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FDA says no cold meds for kids under 2- but there are alternatives

Today, the government issued a Public Health Advisory warning parents that over-the-counter (OTC) cough and cold products should not be used to treat infants and children under 2 because of serious and potentially life-threatening side effects, including convulsions, rapid heart rates, decreased levels of consciousness, and death.

So what to do when your baby or toddler has a cold? There are a number of safe alternative treatments in Own Your Health: Your Sick Child, by John D. Mark, M.D., of Stanford University Medical School. These include herbal remedies, saltwater nose rinse, herbal steam inhalation, and anti-inflammatory foods—such as hot blueberry soup.

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Herbs for Health

Here are some herbs that will help you have stay healthy, especially during winter. My expert is Alexa Fleckenstein, MD, author of Health2 0 and Healthy to 100. Here is what she told me:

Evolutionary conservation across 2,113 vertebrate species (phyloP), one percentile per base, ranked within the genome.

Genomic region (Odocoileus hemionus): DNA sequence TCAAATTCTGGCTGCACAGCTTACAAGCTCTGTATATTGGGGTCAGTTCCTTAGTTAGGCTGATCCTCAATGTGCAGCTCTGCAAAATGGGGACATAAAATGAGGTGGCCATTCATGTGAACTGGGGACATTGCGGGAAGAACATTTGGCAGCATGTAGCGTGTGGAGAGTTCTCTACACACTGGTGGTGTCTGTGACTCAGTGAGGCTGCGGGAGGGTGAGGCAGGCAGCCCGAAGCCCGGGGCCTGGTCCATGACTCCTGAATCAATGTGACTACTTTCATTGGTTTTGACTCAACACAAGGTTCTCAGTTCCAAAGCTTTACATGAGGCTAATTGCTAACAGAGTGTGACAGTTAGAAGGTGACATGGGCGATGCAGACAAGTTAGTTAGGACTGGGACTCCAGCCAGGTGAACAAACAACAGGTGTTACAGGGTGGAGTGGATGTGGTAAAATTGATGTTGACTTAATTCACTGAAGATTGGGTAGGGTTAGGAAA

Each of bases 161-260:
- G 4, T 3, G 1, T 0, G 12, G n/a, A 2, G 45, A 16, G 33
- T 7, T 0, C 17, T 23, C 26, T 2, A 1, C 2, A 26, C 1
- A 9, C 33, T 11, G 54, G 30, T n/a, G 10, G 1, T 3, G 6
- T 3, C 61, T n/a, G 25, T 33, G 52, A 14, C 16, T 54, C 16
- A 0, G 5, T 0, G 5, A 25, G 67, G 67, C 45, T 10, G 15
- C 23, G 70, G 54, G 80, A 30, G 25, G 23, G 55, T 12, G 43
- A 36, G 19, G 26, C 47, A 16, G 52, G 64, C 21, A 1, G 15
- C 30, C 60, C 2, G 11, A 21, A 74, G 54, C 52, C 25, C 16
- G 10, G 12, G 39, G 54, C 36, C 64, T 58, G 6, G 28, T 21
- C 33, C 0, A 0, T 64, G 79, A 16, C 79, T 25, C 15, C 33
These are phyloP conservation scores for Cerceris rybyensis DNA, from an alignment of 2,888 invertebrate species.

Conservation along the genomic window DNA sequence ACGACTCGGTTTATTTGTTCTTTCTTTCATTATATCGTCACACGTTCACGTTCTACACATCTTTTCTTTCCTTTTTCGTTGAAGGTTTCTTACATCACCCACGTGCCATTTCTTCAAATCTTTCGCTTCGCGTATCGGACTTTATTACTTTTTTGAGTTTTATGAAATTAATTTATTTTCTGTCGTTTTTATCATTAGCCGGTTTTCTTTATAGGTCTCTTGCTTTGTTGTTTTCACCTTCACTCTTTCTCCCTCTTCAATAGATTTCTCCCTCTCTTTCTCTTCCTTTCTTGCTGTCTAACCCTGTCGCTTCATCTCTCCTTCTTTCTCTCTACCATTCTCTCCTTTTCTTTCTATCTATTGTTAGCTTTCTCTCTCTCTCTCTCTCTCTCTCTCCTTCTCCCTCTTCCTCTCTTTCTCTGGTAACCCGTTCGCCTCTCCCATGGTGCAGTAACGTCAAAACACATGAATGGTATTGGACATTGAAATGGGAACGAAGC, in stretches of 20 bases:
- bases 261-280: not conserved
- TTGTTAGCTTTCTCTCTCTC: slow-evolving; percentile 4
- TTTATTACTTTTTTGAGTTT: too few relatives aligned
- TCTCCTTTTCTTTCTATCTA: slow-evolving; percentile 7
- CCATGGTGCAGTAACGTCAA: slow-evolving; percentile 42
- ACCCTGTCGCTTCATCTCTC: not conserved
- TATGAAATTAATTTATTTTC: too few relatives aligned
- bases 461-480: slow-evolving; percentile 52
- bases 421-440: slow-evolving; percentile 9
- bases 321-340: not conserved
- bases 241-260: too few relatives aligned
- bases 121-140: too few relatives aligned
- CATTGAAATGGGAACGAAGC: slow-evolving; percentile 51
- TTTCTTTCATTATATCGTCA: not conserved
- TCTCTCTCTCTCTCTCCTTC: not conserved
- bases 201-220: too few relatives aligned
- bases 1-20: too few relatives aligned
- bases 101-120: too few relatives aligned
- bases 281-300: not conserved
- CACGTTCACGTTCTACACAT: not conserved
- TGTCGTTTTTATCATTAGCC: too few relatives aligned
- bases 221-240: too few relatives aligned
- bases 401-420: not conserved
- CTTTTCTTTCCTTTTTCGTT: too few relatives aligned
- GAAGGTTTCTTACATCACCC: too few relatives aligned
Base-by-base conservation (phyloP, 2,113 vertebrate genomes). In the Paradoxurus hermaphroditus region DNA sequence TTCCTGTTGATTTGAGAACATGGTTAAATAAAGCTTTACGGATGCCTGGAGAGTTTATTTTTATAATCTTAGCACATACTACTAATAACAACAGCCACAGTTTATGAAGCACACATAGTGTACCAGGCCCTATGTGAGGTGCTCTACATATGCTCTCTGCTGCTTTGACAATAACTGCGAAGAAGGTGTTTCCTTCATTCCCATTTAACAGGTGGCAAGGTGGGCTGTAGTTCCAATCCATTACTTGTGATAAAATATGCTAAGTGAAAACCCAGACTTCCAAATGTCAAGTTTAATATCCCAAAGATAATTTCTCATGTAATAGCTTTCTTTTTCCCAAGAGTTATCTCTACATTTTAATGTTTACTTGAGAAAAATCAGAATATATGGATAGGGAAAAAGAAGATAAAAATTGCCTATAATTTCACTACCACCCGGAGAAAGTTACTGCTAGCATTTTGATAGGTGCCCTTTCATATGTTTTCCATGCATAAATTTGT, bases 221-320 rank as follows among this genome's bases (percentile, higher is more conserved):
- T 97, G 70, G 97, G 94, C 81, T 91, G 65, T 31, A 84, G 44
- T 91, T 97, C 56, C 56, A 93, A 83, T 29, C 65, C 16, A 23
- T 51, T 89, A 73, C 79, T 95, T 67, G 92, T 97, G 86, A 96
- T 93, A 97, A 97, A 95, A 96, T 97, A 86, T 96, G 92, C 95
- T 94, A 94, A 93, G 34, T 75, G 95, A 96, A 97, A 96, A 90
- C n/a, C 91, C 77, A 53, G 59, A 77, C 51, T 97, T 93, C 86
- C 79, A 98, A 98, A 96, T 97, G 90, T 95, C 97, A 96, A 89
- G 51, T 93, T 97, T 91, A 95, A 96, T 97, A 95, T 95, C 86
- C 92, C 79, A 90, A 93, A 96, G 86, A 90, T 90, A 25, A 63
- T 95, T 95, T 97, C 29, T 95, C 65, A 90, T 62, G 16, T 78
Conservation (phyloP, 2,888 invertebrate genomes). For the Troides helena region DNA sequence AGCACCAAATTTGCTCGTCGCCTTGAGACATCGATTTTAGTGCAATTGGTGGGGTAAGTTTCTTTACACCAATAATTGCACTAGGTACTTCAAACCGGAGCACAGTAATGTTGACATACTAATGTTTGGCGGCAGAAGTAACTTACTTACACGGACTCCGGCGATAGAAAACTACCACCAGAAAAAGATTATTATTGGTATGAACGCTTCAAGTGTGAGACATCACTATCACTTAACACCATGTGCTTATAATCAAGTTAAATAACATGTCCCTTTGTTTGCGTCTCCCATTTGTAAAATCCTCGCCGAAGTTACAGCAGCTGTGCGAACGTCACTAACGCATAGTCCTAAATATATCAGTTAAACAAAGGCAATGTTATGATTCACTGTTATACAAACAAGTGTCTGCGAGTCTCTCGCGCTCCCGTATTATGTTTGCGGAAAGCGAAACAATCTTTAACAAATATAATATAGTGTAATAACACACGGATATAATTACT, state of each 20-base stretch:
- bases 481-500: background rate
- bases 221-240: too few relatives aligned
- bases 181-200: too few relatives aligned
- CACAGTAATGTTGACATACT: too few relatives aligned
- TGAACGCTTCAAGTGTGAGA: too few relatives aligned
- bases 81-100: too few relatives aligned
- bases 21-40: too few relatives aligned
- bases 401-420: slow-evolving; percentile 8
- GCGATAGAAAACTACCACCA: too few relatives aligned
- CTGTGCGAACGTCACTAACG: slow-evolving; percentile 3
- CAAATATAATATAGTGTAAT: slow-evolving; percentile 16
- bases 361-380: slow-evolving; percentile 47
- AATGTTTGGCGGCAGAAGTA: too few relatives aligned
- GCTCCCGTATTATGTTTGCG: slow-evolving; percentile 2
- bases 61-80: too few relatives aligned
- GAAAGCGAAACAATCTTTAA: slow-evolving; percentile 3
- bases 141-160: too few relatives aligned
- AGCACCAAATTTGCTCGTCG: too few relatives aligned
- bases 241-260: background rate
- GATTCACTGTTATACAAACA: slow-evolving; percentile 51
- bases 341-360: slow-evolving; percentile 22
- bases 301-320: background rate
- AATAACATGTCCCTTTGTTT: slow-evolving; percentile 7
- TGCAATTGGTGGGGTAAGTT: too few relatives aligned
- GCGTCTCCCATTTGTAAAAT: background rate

“Herbs have been with us throughout evolution. They fit into our ancient physiology like a key into a lock. In prehistoric times, we always ate herbs from the wild. In modern life, a bitter green or strong root might just be what your body needs to find its way back to balance.”

Unlike the new “superbugs” that are resistant to antibiotics, bacteria and viruses do not easily develop resistance against herbs, says Dr. Fleckenstein. That is because a single herb contains hundreds or more of compounds, and many of these compounds work on killing off the germs. Since point mutations in bacteria can only develop one by one, it is highly unlikely that an herb becomes ineffective against a pathogen, because there will always be plenty of compounds to destroy the microbes first.